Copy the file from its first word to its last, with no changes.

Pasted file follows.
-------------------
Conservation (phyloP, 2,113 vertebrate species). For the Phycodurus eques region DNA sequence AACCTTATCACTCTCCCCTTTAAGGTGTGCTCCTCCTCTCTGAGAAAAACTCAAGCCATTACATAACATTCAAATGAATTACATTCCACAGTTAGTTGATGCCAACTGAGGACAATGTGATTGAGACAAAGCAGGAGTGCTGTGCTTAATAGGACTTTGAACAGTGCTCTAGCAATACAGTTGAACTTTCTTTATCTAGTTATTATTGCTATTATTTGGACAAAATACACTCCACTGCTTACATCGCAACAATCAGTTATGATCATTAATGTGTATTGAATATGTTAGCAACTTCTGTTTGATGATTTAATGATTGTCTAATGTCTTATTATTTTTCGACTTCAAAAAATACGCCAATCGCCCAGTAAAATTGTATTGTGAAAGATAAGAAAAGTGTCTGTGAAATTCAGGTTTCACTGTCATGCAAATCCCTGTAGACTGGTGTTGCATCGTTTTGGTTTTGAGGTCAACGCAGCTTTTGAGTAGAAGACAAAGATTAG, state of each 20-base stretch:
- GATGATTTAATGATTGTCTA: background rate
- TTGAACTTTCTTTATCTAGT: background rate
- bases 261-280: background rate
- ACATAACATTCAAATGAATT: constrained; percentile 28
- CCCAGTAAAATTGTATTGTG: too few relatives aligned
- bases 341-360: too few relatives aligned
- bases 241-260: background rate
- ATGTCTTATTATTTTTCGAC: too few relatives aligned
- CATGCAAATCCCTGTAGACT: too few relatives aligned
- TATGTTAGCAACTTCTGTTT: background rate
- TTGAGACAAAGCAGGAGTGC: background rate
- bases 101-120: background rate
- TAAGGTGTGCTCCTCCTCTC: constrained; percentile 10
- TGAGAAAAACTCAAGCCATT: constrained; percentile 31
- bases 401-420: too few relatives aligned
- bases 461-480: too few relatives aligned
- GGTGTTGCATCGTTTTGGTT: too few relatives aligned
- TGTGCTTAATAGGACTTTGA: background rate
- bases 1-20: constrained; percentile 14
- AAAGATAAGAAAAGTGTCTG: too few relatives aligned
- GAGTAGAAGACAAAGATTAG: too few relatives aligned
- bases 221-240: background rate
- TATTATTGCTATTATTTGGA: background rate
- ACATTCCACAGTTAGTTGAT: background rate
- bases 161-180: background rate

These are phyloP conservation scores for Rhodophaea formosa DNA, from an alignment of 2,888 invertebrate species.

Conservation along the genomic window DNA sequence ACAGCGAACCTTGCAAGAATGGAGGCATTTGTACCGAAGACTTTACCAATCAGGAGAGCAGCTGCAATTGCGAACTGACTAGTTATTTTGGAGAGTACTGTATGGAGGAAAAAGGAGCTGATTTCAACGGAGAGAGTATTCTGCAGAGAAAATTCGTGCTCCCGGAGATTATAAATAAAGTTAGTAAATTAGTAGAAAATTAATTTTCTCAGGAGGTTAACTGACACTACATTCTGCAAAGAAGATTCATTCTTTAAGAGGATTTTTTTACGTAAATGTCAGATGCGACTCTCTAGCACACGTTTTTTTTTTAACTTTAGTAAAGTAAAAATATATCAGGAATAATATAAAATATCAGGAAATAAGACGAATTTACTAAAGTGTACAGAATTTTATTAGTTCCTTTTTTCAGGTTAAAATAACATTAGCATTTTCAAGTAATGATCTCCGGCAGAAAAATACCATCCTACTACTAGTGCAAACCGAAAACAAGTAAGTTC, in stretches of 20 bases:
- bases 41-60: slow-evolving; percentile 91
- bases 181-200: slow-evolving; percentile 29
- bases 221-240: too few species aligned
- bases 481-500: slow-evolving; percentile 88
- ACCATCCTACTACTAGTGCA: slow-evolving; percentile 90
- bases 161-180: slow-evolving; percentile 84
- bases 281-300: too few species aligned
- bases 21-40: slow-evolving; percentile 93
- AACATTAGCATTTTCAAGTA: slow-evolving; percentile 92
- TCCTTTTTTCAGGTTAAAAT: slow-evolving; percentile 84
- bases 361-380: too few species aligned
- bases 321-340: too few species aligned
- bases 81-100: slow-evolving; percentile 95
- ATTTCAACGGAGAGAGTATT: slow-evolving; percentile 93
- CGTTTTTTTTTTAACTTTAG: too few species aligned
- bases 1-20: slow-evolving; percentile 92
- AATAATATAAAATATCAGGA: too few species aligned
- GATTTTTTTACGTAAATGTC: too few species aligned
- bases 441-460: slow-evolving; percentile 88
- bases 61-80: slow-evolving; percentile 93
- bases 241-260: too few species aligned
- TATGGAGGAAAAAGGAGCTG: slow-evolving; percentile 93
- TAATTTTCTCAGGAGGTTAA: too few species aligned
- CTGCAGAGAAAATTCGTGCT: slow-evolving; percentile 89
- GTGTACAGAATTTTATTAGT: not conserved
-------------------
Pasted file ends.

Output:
Conservation (phyloP, 2,113 vertebrate species). For the Phycodurus eques region DNA sequence AACCTTATCACTCTCCCCTTTAAGGTGTGCTCCTCCTCTCTGAGAAAAACTCAAGCCATTACATAACATTCAAATGAATTACATTCCACAGTTAGTTGATGCCAACTGAGGACAATGTGATTGAGACAAAGCAGGAGTGCTGTGCTTAATAGGACTTTGAACAGTGCTCTAGCAATACAGTTGAACTTTCTTTATCTAGTTATTATTGCTATTATTTGGACAAAATACACTCCACTGCTTACATCGCAACAATCAGTTATGATCATTAATGTGTATTGAATATGTTAGCAACTTCTGTTTGATGATTTAATGATTGTCTAATGTCTTATTATTTTTCGACTTCAAAAAATACGCCAATCGCCCAGTAAAATTGTATTGTGAAAGATAAGAAAAGTGTCTGTGAAATTCAGGTTTCACTGTCATGCAAATCCCTGTAGACTGGTGTTGCATCGTTTTGGTTTTGAGGTCAACGCAGCTTTTGAGTAGAAGACAAAGATTAG, state of each 20-base stretch:
- GATGATTTAATGATTGTCTA: background rate
- TTGAACTTTCTTTATCTAGT: background rate
- bases 261-280: background rate
- ACATAACATTCAAATGAATT: constrained; percentile 28
- CCCAGTAAAATTGTATTGTG: too few relatives aligned
- bases 341-360: too few relatives aligned
- bases 241-260: background rate
- ATGTCTTATTATTTTTCGAC: too few relatives aligned
- CATGCAAATCCCTGTAGACT: too few relatives aligned
- TATGTTAGCAACTTCTGTTT: background rate
- TTGAGACAAAGCAGGAGTGC: background rate
- bases 101-120: background rate
- TAAGGTGTGCTCCTCCTCTC: constrained; percentile 10
- TGAGAAAAACTCAAGCCATT: constrained; percentile 31
- bases 401-420: too few relatives aligned
- bases 461-480: too few relatives aligned
- GGTGTTGCATCGTTTTGGTT: too few relatives aligned
- TGTGCTTAATAGGACTTTGA: background rate
- bases 1-20: constrained; percentile 14
- AAAGATAAGAAAAGTGTCTG: too few relatives aligned
- GAGTAGAAGACAAAGATTAG: too few relatives aligned
- bases 221-240: background rate
- TATTATTGCTATTATTTGGA: background rate
- ACATTCCACAGTTAGTTGAT: background rate
- bases 161-180: background rate

These are phyloP conservation scores for Rhodophaea formosa DNA, from an alignment of 2,888 invertebrate species.

Conservation along the genomic window DNA sequence ACAGCGAACCTTGCAAGAATGGAGGCATTTGTACCGAAGACTTTACCAATCAGGAGAGCAGCTGCAATTGCGAACTGACTAGTTATTTTGGAGAGTACTGTATGGAGGAAAAAGGAGCTGATTTCAACGGAGAGAGTATTCTGCAGAGAAAATTCGTGCTCCCGGAGATTATAAATAAAGTTAGTAAATTAGTAGAAAATTAATTTTCTCAGGAGGTTAACTGACACTACATTCTGCAAAGAAGATTCATTCTTTAAGAGGATTTTTTTACGTAAATGTCAGATGCGACTCTCTAGCACACGTTTTTTTTTTAACTTTAGTAAAGTAAAAATATATCAGGAATAATATAAAATATCAGGAAATAAGACGAATTTACTAAAGTGTACAGAATTTTATTAGTTCCTTTTTTCAGGTTAAAATAACATTAGCATTTTCAAGTAATGATCTCCGGCAGAAAAATACCATCCTACTACTAGTGCAAACCGAAAACAAGTAAGTTC, in stretches of 20 bases:
- bases 41-60: slow-evolving; percentile 91
- bases 181-200: slow-evolving; percentile 29
- bases 221-240: too few species aligned
- bases 481-500: slow-evolving; percentile 88
- ACCATCCTACTACTAGTGCA: slow-evolving; percentile 90
- bases 161-180: slow-evolving; percentile 84
- bases 281-300: too few species aligned
- bases 21-40: slow-evolving; percentile 93
- AACATTAGCATTTTCAAGTA: slow-evolving; percentile 92
- TCCTTTTTTCAGGTTAAAAT: slow-evolving; percentile 84
- bases 361-380: too few species aligned
- bases 321-340: too few species aligned
- bases 81-100: slow-evolving; percentile 95
- ATTTCAACGGAGAGAGTATT: slow-evolving; percentile 93
- CGTTTTTTTTTTAACTTTAG: too few species aligned
- bases 1-20: slow-evolving; percentile 92
- AATAATATAAAATATCAGGA: too few species aligned
- GATTTTTTTACGTAAATGTC: too few species aligned
- bases 441-460: slow-evolving; percentile 88
- bases 61-80: slow-evolving; percentile 93
- bases 241-260: too few species aligned
- TATGGAGGAAAAAGGAGCTG: slow-evolving; percentile 93
- TAATTTTCTCAGGAGGTTAA: too few species aligned
- CTGCAGAGAAAATTCGTGCT: slow-evolving; percentile 89
- GTGTACAGAATTTTATTAGT: not conserved